When the European Union introduced GDPR (General Data Protection Regulation) in 2016, the advertising world – in fact, the whole digital world – had to completely rethink their strategies and, very quickly, put processes in place to adhere to the new regulations. It became a race, and quite a stressful one for some.
Today, with Google and Apple announcing an end to the use of third-party cookies on their respective web browsers and mobile platforms, we might be on the verge of a similar revolution.
Before you start panicking, take a deep breath. There are different layers to this story, and the solution could literally be under your nose.
In this article we’ll look into the importance of first-party data for future marketing strategies and the tools that will allow you to leverage it, such as Data Clean Rooms.
The “Renaissance” of first-party data
Organizations globally have come to rely on third-party data as the foundation for their digital advertising strategies. They were easy to work with, needed minimum effort, and allowed them to seamlessly integrate with external partners to track user behaviours across different websites and platforms.
Even though the end of third-party cookies doesn’t necessarily mean the end of tracking (other technologies exist that can potentially do the same, such as Local Storage, IndexedDB, Web SQL, and server-side tracking, to name a few), it calls for a change of strategy for companies in favour of first-party data. First-party cookies, in fact, will still be allowed.
Leveraging first-party data should be a top priority for organisations across industries and sectors, and it’s of huge importance for media companies, as they continue to work within the digital advertising world.
What can you do to future-proof your business?
The first thing to consider when working with first-party data is, and always will be, end-user consent. The “cookie consent” forms are not going to go anywhere, so hold on to that, and make sure you stay compliant with GDPR.
Secondly, start thinking about additional ways in which you can collect first-party user data. Driving more traffic to your own platforms (websites and mobile apps) is certainly a great place to start. In doing that, make sure you have strategies in place to effectively collect and store user data, for example by building ad-hoc landing pages that will allow you to target specific audiences and collect exactly the data that you need through goal-specific web forms.
Email marketing is another channel with great potential, and certainly one that will allow your business to build a stronger relationship with its customers. The goal here is to collect the most data in the most efficient and clean way, while staying compliant with laws and regulations (aka, getting end-user consent).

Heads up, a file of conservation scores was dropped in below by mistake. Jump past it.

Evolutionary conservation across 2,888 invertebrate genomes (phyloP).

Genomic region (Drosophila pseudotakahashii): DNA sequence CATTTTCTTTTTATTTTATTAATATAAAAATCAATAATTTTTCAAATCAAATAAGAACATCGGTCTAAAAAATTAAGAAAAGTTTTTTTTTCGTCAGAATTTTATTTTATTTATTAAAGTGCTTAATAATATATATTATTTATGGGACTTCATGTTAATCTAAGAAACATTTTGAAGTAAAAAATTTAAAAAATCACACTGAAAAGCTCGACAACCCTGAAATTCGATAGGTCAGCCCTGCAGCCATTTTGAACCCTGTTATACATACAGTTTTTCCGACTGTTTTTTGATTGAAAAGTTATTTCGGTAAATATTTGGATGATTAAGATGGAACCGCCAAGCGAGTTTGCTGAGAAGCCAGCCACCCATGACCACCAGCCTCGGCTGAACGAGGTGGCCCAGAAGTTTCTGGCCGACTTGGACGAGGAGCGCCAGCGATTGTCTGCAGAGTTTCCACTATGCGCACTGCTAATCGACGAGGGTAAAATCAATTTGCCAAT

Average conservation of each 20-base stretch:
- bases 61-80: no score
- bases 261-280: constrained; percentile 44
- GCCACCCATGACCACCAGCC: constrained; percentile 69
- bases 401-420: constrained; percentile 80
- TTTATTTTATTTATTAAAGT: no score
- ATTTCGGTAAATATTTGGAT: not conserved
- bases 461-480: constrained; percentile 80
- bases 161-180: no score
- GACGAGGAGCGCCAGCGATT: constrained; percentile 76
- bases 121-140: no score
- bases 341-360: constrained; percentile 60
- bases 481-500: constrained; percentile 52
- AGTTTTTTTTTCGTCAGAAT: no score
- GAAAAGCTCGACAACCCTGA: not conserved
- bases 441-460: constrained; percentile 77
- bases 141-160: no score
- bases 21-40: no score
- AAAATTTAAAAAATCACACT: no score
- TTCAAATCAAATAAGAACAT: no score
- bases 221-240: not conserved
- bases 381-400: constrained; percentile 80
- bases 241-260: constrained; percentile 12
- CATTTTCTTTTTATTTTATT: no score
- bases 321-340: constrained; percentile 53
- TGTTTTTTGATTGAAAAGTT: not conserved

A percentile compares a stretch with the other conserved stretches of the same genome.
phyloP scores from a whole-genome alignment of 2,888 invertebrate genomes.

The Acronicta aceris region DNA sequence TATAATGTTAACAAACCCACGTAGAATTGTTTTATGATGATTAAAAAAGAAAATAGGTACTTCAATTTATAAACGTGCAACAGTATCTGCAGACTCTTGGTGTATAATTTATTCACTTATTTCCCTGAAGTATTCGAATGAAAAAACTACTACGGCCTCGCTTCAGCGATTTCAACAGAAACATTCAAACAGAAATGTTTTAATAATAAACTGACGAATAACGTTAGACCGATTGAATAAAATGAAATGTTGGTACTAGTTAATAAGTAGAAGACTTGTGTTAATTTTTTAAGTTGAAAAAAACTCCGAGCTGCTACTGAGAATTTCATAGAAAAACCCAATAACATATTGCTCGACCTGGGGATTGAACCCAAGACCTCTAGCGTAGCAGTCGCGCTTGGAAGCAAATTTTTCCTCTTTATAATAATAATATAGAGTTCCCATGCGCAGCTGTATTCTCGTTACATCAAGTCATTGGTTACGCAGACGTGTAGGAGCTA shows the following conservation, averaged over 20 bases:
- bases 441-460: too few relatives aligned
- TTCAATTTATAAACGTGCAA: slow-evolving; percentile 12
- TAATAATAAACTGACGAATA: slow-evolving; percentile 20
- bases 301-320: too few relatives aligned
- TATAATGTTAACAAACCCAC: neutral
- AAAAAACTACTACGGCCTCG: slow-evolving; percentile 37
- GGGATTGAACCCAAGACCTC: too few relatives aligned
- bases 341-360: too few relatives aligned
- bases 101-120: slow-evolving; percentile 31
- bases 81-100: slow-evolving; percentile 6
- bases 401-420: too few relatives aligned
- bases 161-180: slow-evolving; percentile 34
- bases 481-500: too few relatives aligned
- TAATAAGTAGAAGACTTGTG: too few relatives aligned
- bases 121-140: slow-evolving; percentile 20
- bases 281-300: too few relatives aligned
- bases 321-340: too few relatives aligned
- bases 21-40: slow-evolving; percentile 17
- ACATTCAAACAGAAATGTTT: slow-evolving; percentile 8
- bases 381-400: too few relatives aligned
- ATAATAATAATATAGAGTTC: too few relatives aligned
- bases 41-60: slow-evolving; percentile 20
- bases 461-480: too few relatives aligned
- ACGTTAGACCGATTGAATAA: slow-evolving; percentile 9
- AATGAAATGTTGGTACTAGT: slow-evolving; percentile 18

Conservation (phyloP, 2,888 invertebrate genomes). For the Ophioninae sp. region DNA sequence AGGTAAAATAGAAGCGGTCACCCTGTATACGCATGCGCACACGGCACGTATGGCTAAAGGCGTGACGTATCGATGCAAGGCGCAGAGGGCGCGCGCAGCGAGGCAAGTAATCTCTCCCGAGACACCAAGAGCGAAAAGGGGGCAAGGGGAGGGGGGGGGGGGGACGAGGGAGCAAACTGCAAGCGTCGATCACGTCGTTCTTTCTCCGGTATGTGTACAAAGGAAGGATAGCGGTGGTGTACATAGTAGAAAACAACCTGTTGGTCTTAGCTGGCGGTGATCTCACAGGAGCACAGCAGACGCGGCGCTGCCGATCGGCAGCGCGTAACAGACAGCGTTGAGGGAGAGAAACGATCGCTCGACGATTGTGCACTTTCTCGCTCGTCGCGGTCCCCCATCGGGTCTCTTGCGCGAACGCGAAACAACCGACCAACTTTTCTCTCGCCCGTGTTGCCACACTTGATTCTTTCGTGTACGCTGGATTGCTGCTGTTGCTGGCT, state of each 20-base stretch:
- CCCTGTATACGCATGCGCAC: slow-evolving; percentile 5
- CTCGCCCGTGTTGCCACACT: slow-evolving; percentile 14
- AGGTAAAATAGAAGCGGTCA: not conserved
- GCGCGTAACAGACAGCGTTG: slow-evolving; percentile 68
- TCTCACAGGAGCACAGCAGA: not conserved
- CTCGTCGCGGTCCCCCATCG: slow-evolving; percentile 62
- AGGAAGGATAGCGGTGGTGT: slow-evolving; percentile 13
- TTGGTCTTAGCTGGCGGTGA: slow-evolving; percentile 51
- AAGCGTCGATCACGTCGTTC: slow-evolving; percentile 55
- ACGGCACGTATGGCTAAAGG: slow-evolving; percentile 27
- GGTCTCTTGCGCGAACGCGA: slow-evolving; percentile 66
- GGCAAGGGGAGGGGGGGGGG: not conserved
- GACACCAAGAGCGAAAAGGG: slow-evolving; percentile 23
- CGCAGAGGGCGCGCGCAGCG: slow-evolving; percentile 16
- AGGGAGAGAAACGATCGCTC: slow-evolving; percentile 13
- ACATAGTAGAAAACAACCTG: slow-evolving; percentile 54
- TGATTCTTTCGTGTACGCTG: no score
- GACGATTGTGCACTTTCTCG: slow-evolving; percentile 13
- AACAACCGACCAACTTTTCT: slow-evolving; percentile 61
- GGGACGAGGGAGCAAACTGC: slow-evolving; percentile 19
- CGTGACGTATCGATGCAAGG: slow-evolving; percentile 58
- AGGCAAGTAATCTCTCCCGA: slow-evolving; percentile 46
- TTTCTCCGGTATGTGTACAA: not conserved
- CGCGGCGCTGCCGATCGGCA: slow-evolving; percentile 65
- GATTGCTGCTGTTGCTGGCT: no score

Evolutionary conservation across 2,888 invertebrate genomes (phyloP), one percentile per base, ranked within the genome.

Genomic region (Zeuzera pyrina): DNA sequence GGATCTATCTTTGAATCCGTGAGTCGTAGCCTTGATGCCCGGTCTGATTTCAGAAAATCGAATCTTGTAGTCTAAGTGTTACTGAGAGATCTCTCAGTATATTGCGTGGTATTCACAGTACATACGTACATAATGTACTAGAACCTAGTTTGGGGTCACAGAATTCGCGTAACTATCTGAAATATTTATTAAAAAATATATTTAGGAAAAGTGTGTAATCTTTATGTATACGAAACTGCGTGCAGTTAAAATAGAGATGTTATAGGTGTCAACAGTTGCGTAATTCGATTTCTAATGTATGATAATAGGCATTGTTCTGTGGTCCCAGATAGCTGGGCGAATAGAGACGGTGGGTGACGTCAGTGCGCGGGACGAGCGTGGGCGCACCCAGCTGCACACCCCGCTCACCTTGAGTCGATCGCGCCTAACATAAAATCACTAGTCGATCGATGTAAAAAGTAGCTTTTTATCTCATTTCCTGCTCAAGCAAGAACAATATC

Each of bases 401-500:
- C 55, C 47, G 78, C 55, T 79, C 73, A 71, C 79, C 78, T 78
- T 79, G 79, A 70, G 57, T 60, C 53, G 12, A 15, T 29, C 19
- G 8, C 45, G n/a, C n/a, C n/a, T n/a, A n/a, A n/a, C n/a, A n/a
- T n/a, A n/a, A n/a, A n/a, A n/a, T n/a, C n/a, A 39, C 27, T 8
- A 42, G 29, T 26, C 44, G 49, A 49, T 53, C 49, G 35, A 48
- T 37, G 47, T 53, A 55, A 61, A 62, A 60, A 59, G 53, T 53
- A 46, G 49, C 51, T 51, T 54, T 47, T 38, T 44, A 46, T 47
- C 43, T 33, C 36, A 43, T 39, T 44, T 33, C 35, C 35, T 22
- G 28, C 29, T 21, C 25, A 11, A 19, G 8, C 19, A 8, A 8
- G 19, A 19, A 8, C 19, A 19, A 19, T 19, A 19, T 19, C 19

How to leverage first-party data with external partners (and ensure privacy along the way)
With the absence of third-party cookies, organizations like yours will have to roll up their sleeves and reach out to partners and other organizations to mix and match their first-party data to leverage it – for example – to run effective and targeted campaigns.
Doing so by remaining compliant with privacy regulations might be seen as a “mission impossible” by many. Fortunately, this is where data clean rooms such as Decentriq come into play.
Decentriq allows you to share and collaborate on sensitive user data with external organisations without ever actually showing the data. This means you will always be the only party to ever be able to see your users’ personal information. At the same time, you’ll be able to match this data with other companies’ data to effectively unlock new customer insights for campaign planning, build lookalike audiences for targeted activation, and accurately measure post-campaign attribution.
How do data clean rooms work?
It’s very simple. The data is encrypted before it is uploaded into the data clean room. Then, it remains encrypted during computation and analysis. Finally, only privacy-compliant audience insights are generated based on predefined analysis agreed upon by the collaborating media owner and brand.
So, here’s how the process would look like for a use-case of a brand looking to activate a precise audience with a media owner, step by step:
- Brand and Media Owner upload encrypted customer data to the data clean room.
- The data is then matched against Personally Identifiable Information (e.g. name, email) and a lookalike audience is created from an aggregated intersection based on Media Owner user features.
- The lookalike audience insights are returned to the Media Owner.
- The Media Owner finally activates audiences directly from the data clean room or their DMP (Data Management Platform).
As you can see, new and emerging technologies already exist to help your organisation navigate this change. To stay ahead of the curve, make sure you start exploring them.
If you’re interested in learning more about how you can prepare for a privacy-first marketing era, feel free to get in touch with us.